Four Theories About the High Rate of Veteran Suicides

Four Theories About the High Rate of Veteran Suicides

Writing recently in The Washington Post, military author Thomas E. Ricks attempted to answer why so many veterans continue to take their own lives at a higher rate than their civilian counterparts. Relating several anecdotes about military acquaintances who committed suicide, he notes that the suicide rate for veterans has increased 35 percent since 2001. He then offers four theories to account for the escalation of military and veteran suicides:

  • A lost war — The sense that it was all for naught could be a contributing factor, but Ricks finds this unpersuasive. We have to agree; Vietnam vets served in what many called “our nation’s first lost war,” but there was not a similar spike in suicides in the 1970s.
  • Death by rotation — Repeated deployments like those in Iraq and Afghanistan may exhaust service members until they feel they’ve given all they can in this life. But, if this were true, we have to question why there aren’t more desertions, more refusals to report for duty, and more flights to Canada. Also, why does suicide continue to be a problem after discharge from service?
  • Brain injury — Ricks notes the use of IEDs in contemporary combat and theorizes that “the human brain can, at best, withstand only one or two nearby explosions and cannot heal the deep damage inflicted by repeated blasts.” Here, we must note that the trench warfare of WWI and heavy bombardments of WWII exposed troops to repeated blasts, resulting in “shell shock.” Yet, suicide following those wars was not the epidemic problem it is today.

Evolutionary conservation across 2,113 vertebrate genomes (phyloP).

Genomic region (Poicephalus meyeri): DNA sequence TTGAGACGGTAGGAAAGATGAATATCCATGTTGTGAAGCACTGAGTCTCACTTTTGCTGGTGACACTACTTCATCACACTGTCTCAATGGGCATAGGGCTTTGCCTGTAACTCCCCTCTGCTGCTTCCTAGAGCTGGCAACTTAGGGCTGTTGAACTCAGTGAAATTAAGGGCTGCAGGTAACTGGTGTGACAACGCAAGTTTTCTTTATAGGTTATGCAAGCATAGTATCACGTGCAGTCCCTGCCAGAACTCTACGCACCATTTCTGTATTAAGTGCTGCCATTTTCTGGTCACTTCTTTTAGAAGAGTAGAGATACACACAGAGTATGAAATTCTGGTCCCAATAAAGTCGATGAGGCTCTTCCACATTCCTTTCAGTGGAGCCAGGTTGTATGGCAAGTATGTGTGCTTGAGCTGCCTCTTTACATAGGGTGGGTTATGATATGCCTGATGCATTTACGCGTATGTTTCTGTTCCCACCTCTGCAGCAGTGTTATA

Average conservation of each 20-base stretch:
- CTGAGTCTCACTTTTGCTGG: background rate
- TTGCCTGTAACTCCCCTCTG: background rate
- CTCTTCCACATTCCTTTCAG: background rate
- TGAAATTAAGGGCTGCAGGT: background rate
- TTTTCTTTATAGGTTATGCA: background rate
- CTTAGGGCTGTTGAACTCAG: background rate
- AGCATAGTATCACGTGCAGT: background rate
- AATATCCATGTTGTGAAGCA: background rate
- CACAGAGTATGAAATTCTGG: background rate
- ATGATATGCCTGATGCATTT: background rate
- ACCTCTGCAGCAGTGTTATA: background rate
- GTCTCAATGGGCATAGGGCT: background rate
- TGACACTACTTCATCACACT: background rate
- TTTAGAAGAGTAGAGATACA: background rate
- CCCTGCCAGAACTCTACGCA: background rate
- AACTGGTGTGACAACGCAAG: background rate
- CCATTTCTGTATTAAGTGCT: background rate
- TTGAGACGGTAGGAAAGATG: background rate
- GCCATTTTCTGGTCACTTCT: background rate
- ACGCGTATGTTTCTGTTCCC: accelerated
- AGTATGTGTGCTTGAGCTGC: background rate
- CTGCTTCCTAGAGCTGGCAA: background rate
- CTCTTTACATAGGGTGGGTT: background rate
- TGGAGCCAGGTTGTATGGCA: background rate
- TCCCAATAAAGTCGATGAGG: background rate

• More to come — Ricks wonders if “depressed vets are responding to the whiff of another possible war on the horizon, with North Korea.” Here again, we must point to past conflicts. Following WWII, there was a growing sense of the threat of Communist aggression, particularly after the Soviet Union developed an atomic weapon, and we seemed headed toward a cataclysmic nuclear confrontation. But was there a spike in suicide for WWII veterans during the Korean conflict, and did Korean War veterans take their own lives in greater numbers during the Vietnam War?

There is no denying that Americans are war weary, and that no one has a greater right to be weary than the service members who have borne the battle. But if the epidemic of suicide among veterans is a calamity, our national response to it has been a disgrace.

As dedicated veterans disability attorneys, Marcari, Russotto, Spencer & Balaban believes strongly in outreach to veterans, who may be suffering from mental health issues. We also believe in making health resources available. But the commitment to meet this problem head on and find a solution is still lacking.

And that may be the essence of the problem: veteran suicide may be one symptom of a larger dysfunction within a society that has stopped valuing human life. Mr. Ricks concludes his short essay with a simple statement of empathy: whatever the cause of veteran suicide, he says, “it worries me deeply.” He has every reason to be worried, and so do we.

The VA benefits attorneys at Marcari, Russotto, Spencer & Balaban have more than 200 years of combined legal experience. To learn how we can help with an appeal of denied disability benefits, call 866-866-VETS or contact our office online.

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